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Economic growth in the post-socialist Russian Federation after 1991: The role of Institutions

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  • Dobler, Constanze
  • Hagemann, Harald

Abstract

The paper emphasizes the transition in Russia and the role institutions played before and during the process. In Russia, a big bang approach was applied. That is to say, transition was conducted all of a sudden, omitting important underlying reforms. This practice should function as a shock therapy. Hence, the approach should leave no other chance than an abrupt adaption to the new free-market rules. These rules would then lead to fast economic growth and development, as they did in other places. However, since Russian GDP per capita and thereby living standards deteriorated dramatically in the years after the collapse of the Soviet Union, the plan did not work. At any rate, since then Russian economic indicators recovered and partly achieved their pre-1991 levels at the end of the last decade. The paper depicts Russia's reform efforts and the subsequent developments. The close ties among the political elite, the banking sector and the old nomenklatura are demonstrated. The patrimonial system that persisted for centuries is still observable at the state level. At any rate, Russia can neither evade its historical and institutional development path nor its societal structures that are based on networks and nepotism. Russia's systemic lack of the rule of law and therewith of secure property, the character of the Russian political system with the patriarch as the head of state and the resulting necessity of corruption and bribes inhibit the realization of its full growth potential.

Suggested Citation

  • Dobler, Constanze & Hagemann, Harald, 2011. "Economic growth in the post-socialist Russian Federation after 1991: The role of Institutions," Violette Reihe: Schriftenreihe des Promotionsschwerpunkts "Globalisierung und Beschäftigung" 34/2011, University of Hohenheim, Carl von Ossietzky University Oldenburg, Evangelisches Studienwerk.
  • Handle: RePEc:zbw:hohpro:342011
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    File URL: https://www.econstor.eu/bitstream/10419/55222/1/684821362.pdf
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    References listed on IDEAS

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    1. Dani Rodrik, 2000. "Institutions for High-Quality Growth: What They are and How to Acquire Them," NBER Working Papers 7540, National Bureau of Economic Research, Inc.
    2. Sergei Guriev & Andrei Rachinsky, 2005. "The Role of Oligarchs in Russian Capitalism," Journal of Economic Perspectives, American Economic Association, vol. 19(1), pages 131-150, Winter.
    3. Nauro F. Campos & Abrizio Coricelli, 2002. "Growth in Transition: What We Know, What We Don't, and What We Should," Journal of Economic Literature, American Economic Association, vol. 40(3), pages 793-836, September.
    4. repec:hrv:faseco:33078568 is not listed on IDEAS
    5. Polterovich, Victor, 2007. "Institutional Trap," MPRA Paper 20595, University Library of Munich, Germany.
    6. Andrei Shleifer & Daniel Treisman, 2005. "A Normal Country: Russia After Communism," Journal of Economic Perspectives, American Economic Association, vol. 19(1), pages 151-174, Winter.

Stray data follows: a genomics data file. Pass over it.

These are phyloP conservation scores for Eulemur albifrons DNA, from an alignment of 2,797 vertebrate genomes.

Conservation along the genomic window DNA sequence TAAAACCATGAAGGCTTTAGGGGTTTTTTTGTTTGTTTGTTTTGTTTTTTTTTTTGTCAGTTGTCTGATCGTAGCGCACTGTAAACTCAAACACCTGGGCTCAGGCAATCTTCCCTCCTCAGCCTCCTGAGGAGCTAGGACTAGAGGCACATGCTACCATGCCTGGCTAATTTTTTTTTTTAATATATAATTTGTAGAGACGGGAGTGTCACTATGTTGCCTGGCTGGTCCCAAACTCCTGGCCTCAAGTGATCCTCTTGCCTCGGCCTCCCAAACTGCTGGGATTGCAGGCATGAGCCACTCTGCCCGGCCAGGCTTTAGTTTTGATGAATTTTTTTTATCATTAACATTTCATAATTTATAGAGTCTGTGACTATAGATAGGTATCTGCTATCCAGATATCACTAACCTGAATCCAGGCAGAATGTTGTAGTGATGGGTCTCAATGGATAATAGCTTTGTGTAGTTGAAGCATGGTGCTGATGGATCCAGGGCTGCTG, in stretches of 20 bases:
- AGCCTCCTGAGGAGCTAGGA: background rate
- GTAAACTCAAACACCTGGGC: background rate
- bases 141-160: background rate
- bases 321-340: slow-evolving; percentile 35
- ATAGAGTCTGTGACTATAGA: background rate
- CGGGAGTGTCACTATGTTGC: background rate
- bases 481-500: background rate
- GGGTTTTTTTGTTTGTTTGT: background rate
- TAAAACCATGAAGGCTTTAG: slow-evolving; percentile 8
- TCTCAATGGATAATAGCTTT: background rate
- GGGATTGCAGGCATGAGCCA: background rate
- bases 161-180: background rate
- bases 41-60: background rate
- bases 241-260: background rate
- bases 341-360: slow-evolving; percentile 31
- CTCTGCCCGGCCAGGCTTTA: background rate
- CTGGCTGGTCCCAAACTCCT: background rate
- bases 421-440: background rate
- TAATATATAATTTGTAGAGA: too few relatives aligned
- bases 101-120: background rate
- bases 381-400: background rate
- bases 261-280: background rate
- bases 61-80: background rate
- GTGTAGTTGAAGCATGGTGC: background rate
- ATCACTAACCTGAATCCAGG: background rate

7. Ickes, Barry W. & Ofer, Gur, 2006. "The political economy of structural change in Russia," European Journal of Political Economy, Elsevier, vol. 22(2), pages 409-434, June.
    8. Serguey Braguinsky, 2009. "Postcommunist Oligarchs in Russia: Quantitative Analysis," Journal of Law and Economics, University of Chicago Press, vol. 52(2), pages 307-349, May.
    9. Kenneth J. Arrow, 2000. "Economic Transition: Speed and Scope," Journal of Institutional and Theoretical Economics (JITE), Mohr Siebeck, Tübingen, vol. 156(1), pages 1-9, March.
    10. Ekaterina Zhuravskaya, 2007. "Whither Russia? A Review of Andrei Shleifer's A Normal Country," Journal of Economic Literature, American Economic Association, vol. 45(1), pages 127-146, March.
    11. Abbigail J. Chiodo & Michael T. Owyang, 2002. "A case study of a currency crisis: the Russian default of 1998," Review, Federal Reserve Bank of St. Louis, issue Nov, pages 7-18.
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    Cited by:

    1. Hagemann, Harald & Kufenko, Vadim, 2014. "The political Kuznets curve for Russia: Income inequality, rent seeking regional elites and empirical determinants of protests during 2011/2012," Violette Reihe: Schriftenreihe des Promotionsschwerpunkts "Globalisierung und Beschäftigung" 39/2013, University of Hohenheim, Carl von Ossietzky University Oldenburg, Evangelisches Studienwerk.

    More about this item

    Keywords

    country studies; economic systems; formerly centrally planned economies; growth; institutions; transition economies;

    JEL classification:

    • N14 - Economic History - - Macroeconomics and Monetary Economics; Industrial Structure; Growth; Fluctuations - - - Europe: 1913-
    • N24 - Economic History - - Financial Markets and Institutions - - - Europe: 1913-
    • N44 - Economic History - - Government, War, Law, International Relations, and Regulation - - - Europe: 1913-
    • O43 - Economic Development, Innovation, Technological Change, and Growth - - Economic Growth and Aggregate Productivity - - - Institutions and Growth
    • O52 - Economic Development, Innovation, Technological Change, and Growth - - Economywide Country Studies - - - Europe
    • P20 - Economic Systems - - Socialist Systems and Transition Economies - - - General
    • P30 - Economic Systems - - Socialist Institutions and Their Transitions - - - General

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